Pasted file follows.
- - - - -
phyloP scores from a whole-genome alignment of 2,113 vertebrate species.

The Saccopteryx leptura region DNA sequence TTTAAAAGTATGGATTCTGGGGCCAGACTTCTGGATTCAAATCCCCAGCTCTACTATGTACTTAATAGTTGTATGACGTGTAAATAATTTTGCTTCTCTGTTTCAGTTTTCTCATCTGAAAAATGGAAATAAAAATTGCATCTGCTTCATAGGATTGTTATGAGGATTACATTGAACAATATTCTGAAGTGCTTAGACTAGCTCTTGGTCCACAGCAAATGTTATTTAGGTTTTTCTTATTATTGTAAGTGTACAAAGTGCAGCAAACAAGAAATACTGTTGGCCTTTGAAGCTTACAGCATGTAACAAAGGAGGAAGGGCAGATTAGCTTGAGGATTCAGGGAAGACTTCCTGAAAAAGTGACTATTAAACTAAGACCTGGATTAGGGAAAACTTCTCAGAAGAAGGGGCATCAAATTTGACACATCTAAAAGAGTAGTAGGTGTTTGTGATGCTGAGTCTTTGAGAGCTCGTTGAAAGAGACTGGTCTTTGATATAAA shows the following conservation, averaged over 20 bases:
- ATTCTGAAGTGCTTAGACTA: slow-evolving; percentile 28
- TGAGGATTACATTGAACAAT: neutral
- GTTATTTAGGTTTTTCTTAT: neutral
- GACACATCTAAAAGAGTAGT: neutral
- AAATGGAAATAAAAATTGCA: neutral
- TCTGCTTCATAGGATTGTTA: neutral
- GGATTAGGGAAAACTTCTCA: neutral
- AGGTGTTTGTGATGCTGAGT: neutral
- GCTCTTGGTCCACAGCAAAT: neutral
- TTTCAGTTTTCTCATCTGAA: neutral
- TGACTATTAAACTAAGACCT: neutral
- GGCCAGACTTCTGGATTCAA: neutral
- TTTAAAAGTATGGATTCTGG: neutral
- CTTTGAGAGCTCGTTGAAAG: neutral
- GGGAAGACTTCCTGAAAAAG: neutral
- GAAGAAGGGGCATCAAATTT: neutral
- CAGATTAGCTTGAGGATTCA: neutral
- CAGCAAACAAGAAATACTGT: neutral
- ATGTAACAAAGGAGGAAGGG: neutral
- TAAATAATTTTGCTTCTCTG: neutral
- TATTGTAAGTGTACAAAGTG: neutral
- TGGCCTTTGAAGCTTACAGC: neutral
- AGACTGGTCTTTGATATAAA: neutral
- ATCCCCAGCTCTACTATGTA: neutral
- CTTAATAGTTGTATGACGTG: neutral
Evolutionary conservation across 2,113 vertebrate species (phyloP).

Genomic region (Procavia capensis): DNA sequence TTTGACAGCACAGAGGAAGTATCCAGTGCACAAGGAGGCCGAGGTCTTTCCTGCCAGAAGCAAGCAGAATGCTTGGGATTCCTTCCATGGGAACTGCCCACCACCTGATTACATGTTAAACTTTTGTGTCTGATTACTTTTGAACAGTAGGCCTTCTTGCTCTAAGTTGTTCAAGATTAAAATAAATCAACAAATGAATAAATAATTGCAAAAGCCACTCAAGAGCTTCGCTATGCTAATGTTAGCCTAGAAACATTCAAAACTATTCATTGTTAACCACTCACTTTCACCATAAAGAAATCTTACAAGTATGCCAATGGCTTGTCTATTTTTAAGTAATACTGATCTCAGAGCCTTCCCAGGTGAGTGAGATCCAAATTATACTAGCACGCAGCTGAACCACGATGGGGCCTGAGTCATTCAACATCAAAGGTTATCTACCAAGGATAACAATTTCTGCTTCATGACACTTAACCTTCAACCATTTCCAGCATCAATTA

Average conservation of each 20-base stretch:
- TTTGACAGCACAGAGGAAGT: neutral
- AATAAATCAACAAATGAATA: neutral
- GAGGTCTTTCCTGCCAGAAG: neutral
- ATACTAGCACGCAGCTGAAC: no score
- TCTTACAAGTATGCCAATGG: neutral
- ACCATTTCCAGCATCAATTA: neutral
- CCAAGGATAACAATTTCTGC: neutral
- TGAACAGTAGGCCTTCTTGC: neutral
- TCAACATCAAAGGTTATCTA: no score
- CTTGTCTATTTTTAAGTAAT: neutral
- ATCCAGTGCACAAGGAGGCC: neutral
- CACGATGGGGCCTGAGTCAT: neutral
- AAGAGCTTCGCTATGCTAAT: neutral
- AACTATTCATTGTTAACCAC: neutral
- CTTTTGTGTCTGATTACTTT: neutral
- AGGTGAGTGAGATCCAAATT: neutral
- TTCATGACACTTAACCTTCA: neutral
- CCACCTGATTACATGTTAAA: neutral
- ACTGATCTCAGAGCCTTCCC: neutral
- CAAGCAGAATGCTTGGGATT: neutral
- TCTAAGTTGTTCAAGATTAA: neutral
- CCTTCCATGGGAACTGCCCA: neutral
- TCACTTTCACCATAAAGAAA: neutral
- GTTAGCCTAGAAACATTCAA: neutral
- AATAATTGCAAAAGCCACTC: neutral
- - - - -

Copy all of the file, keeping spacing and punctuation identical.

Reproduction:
phyloP scores from a whole-genome alignment of 2,113 vertebrate species.

The Saccopteryx leptura region DNA sequence TTTAAAAGTATGGATTCTGGGGCCAGACTTCTGGATTCAAATCCCCAGCTCTACTATGTACTTAATAGTTGTATGACGTGTAAATAATTTTGCTTCTCTGTTTCAGTTTTCTCATCTGAAAAATGGAAATAAAAATTGCATCTGCTTCATAGGATTGTTATGAGGATTACATTGAACAATATTCTGAAGTGCTTAGACTAGCTCTTGGTCCACAGCAAATGTTATTTAGGTTTTTCTTATTATTGTAAGTGTACAAAGTGCAGCAAACAAGAAATACTGTTGGCCTTTGAAGCTTACAGCATGTAACAAAGGAGGAAGGGCAGATTAGCTTGAGGATTCAGGGAAGACTTCCTGAAAAAGTGACTATTAAACTAAGACCTGGATTAGGGAAAACTTCTCAGAAGAAGGGGCATCAAATTTGACACATCTAAAAGAGTAGTAGGTGTTTGTGATGCTGAGTCTTTGAGAGCTCGTTGAAAGAGACTGGTCTTTGATATAAA shows the following conservation, averaged over 20 bases:
- ATTCTGAAGTGCTTAGACTA: slow-evolving; percentile 28
- TGAGGATTACATTGAACAAT: neutral
- GTTATTTAGGTTTTTCTTAT: neutral
- GACACATCTAAAAGAGTAGT: neutral
- AAATGGAAATAAAAATTGCA: neutral
- TCTGCTTCATAGGATTGTTA: neutral
- GGATTAGGGAAAACTTCTCA: neutral
- AGGTGTTTGTGATGCTGAGT: neutral
- GCTCTTGGTCCACAGCAAAT: neutral
- TTTCAGTTTTCTCATCTGAA: neutral
- TGACTATTAAACTAAGACCT: neutral
- GGCCAGACTTCTGGATTCAA: neutral
- TTTAAAAGTATGGATTCTGG: neutral
- CTTTGAGAGCTCGTTGAAAG: neutral
- GGGAAGACTTCCTGAAAAAG: neutral
- GAAGAAGGGGCATCAAATTT: neutral
- CAGATTAGCTTGAGGATTCA: neutral
- CAGCAAACAAGAAATACTGT: neutral
- ATGTAACAAAGGAGGAAGGG: neutral
- TAAATAATTTTGCTTCTCTG: neutral
- TATTGTAAGTGTACAAAGTG: neutral
- TGGCCTTTGAAGCTTACAGC: neutral
- AGACTGGTCTTTGATATAAA: neutral
- ATCCCCAGCTCTACTATGTA: neutral
- CTTAATAGTTGTATGACGTG: neutral
Evolutionary conservation across 2,113 vertebrate species (phyloP).

Genomic region (Procavia capensis): DNA sequence TTTGACAGCACAGAGGAAGTATCCAGTGCACAAGGAGGCCGAGGTCTTTCCTGCCAGAAGCAAGCAGAATGCTTGGGATTCCTTCCATGGGAACTGCCCACCACCTGATTACATGTTAAACTTTTGTGTCTGATTACTTTTGAACAGTAGGCCTTCTTGCTCTAAGTTGTTCAAGATTAAAATAAATCAACAAATGAATAAATAATTGCAAAAGCCACTCAAGAGCTTCGCTATGCTAATGTTAGCCTAGAAACATTCAAAACTATTCATTGTTAACCACTCACTTTCACCATAAAGAAATCTTACAAGTATGCCAATGGCTTGTCTATTTTTAAGTAATACTGATCTCAGAGCCTTCCCAGGTGAGTGAGATCCAAATTATACTAGCACGCAGCTGAACCACGATGGGGCCTGAGTCATTCAACATCAAAGGTTATCTACCAAGGATAACAATTTCTGCTTCATGACACTTAACCTTCAACCATTTCCAGCATCAATTA

Average conservation of each 20-base stretch:
- TTTGACAGCACAGAGGAAGT: neutral
- AATAAATCAACAAATGAATA: neutral
- GAGGTCTTTCCTGCCAGAAG: neutral
- ATACTAGCACGCAGCTGAAC: no score
- TCTTACAAGTATGCCAATGG: neutral
- ACCATTTCCAGCATCAATTA: neutral
- CCAAGGATAACAATTTCTGC: neutral
- TGAACAGTAGGCCTTCTTGC: neutral
- TCAACATCAAAGGTTATCTA: no score
- CTTGTCTATTTTTAAGTAAT: neutral
- ATCCAGTGCACAAGGAGGCC: neutral
- CACGATGGGGCCTGAGTCAT: neutral
- AAGAGCTTCGCTATGCTAAT: neutral
- AACTATTCATTGTTAACCAC: neutral
- CTTTTGTGTCTGATTACTTT: neutral
- AGGTGAGTGAGATCCAAATT: neutral
- TTCATGACACTTAACCTTCA: neutral
- CCACCTGATTACATGTTAAA: neutral
- ACTGATCTCAGAGCCTTCCC: neutral
- CAAGCAGAATGCTTGGGATT: neutral
- TCTAAGTTGTTCAAGATTAA: neutral
- CCTTCCATGGGAACTGCCCA: neutral
- TCACTTTCACCATAAAGAAA: neutral
- GTTAGCCTAGAAACATTCAA: neutral
- AATAATTGCAAAAGCCACTC: neutral